Where to start? I decided to take three milkers and one yearling. In retrospect I wish I'd taken my two year old milker Avalon. Rose; who I suspect may be my nicest confirmation doe, is due in a couple weeks so she couldn't go, so I took her daughter Zinnia, pictured above and bellow, and her granddaughter Bluebell.
I borrowed a couple different pair of clippers from a friend. Alas, as I've never clipped a goat before, it quickly became apparent that I was doing them no favor by putting swipes through their smooth natural coats, so I gave up on clipping, but have the intent to practice before next year's show comes around.
I've never seen lice on my goats and I have looked. I've never deliced them either. However, they make a really big deal about all your goats being turned away if the vet finds a louse during the vet check. I was certainly concerned that the vet might actually find lice so I purchased some diatomaceous (sp?) earth and brushed it into their coats a couple times over the week before showing. In retrospect it appears that I may have overdone it. I ran a warm soapy wet rag with essential oils over the goats before we went to the show. Yet at the show when I was petting or would pat the goats tufts of diatomaceaous earth would puff up. Oops.
I had concerns about showing Zinnia as she is my nervous ninny. She is really a sweet dear thing, but she get's scared easily. When she gets scared she lashes out with her teeth and nips or bites at whoever is closest. So getting bit in the show ring was definitely a possibility, and eventually a reality. What I did not expect is that she would be so nervous that she wouldn't fill out her udder. She produces about five pounds of milk overnight generally, and come the morning of the show her udder was only about a quarter of the way full. I thought about leaving her at home but I was interested in hearing what the judge had to say about the rest of her confirmation.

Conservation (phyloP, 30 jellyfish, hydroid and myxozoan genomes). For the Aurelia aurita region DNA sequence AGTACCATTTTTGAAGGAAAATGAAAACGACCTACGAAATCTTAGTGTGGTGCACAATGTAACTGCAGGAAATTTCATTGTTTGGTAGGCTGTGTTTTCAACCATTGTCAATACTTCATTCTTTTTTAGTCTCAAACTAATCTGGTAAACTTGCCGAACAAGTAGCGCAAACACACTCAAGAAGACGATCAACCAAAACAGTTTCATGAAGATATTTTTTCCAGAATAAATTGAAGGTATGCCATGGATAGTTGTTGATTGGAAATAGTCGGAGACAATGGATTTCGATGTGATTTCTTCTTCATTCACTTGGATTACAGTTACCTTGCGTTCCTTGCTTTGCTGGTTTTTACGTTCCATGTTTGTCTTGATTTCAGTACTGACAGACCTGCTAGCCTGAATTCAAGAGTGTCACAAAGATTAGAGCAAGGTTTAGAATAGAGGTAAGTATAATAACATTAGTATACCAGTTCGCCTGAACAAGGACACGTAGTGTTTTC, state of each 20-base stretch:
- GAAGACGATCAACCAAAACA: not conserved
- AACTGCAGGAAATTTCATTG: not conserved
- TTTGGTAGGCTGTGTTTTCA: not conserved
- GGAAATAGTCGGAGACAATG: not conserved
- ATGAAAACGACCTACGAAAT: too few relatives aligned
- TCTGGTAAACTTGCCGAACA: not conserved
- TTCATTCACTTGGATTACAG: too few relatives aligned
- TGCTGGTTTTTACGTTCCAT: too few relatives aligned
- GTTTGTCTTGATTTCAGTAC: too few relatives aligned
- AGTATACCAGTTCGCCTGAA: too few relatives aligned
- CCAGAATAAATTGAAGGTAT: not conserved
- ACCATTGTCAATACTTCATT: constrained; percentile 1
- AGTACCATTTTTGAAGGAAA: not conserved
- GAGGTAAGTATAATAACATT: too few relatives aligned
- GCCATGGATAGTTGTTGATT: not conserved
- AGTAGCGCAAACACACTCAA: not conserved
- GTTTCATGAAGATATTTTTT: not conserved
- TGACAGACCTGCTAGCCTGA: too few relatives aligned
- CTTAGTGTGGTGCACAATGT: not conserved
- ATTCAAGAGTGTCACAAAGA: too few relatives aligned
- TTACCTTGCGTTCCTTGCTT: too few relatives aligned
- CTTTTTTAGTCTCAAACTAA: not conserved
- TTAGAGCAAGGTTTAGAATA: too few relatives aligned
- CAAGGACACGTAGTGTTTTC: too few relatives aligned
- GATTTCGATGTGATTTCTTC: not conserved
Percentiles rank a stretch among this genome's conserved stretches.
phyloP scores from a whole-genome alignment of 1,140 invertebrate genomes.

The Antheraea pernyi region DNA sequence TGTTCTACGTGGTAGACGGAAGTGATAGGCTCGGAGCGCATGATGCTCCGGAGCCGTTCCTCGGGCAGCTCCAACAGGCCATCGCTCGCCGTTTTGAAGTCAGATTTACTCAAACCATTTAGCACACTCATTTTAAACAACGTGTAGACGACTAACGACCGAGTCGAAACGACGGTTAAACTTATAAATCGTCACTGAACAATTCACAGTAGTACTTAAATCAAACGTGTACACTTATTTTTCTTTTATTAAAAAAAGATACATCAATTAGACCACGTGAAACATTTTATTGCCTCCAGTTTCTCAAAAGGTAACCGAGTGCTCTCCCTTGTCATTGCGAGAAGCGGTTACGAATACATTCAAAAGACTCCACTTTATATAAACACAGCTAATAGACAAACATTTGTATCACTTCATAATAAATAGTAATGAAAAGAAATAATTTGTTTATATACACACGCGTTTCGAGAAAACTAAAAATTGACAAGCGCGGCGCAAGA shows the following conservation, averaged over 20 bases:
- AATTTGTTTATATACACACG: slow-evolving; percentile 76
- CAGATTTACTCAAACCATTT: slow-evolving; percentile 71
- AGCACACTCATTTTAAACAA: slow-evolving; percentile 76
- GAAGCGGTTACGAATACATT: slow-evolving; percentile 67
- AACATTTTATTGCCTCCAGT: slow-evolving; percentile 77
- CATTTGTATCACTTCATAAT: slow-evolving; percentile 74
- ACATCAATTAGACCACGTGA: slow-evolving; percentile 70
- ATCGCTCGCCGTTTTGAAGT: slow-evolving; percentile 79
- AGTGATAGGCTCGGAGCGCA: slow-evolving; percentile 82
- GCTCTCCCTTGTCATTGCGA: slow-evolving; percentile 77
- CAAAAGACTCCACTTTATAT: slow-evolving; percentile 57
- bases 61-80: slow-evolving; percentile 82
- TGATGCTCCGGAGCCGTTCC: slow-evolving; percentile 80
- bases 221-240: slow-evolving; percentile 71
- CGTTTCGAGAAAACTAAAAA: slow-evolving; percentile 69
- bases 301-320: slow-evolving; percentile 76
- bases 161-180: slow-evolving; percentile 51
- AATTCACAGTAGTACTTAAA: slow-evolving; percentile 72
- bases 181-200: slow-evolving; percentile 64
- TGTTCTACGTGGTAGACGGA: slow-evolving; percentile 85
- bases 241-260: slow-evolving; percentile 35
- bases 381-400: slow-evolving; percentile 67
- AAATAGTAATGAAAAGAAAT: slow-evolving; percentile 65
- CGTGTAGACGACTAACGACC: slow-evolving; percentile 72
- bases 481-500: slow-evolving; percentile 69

We were showing at an American Dairy Goat Sanctioned Show. There were enough Lamanchas, Nigerian Dwarf and Nubians to each have their own sanctioned shows. Everyone else was in shown in All Other Pure Bred classes. Zuri and Zinnia were in a three year old Lamancha milker class. Zuri took first place and Zinnia took fourth and last place because of her udder.
Xanadu, my well behaved five year old, took first place in her class, Lamancha milkers five years and older. The judge's words are all muddled in my memory now. But I recall she thought her teats were too long in comparison to her udder. She had good things to say about the rest of her.
Xanadu and Zuri, as best of their class, went on to compete in the overall Lamancha milker class, I'm not sure the proper title. Zuri got reserve Grand Champion. She is the black and tan doe I'm trying to position. Her topline is not as level as it should be, and that seemed to be the deciding factor that kept her from doing better. I was very happy with how they both did and looked. These are my two favorite does and I enjoyed hearing the judge have positive things to say about each of them.
(I hope that none of the ladies pictured here with their goats take offense that I'm posting this without their permission. I will take down pictures if asked.)
Bluebell was the only doe shown in any of the Lamancha Junior doe classes. As a result she took Lamancha Junior doe Grand Champion. Despite the lack of competition, the judge had many good things to say about her. She went on to compete against the best junior does from each other catagory. She got second place in the best of Junior doe show. The judge had me bring Blue back and line her up with the recorded grade doe at the end of the line. So, there were a few moments of excitement. The Recorded Grade ended up taking Grand Champion Junior Doe.
Overall, I ended up having a fun time. I am looking forward to showing again next year. I was hoping that showing might help me make some decisions in which goats to keep and which to sell. If I came away with any conclusions it is to keep the my favorite goats and sell those which I haven't bonded with as much. We have five does, two yearlings and two doelings right now. I'm thinking of selling the two yearlings. I'm having a hard time talking my kids into letting me sell the doelings, but I have a strategy; I'm waiting for my next doe to kid, they are suckers for the new babies. I'm also planning on selling one or two milkers this fall. So, hopefully I'll be down to four to six does in the barn this winter.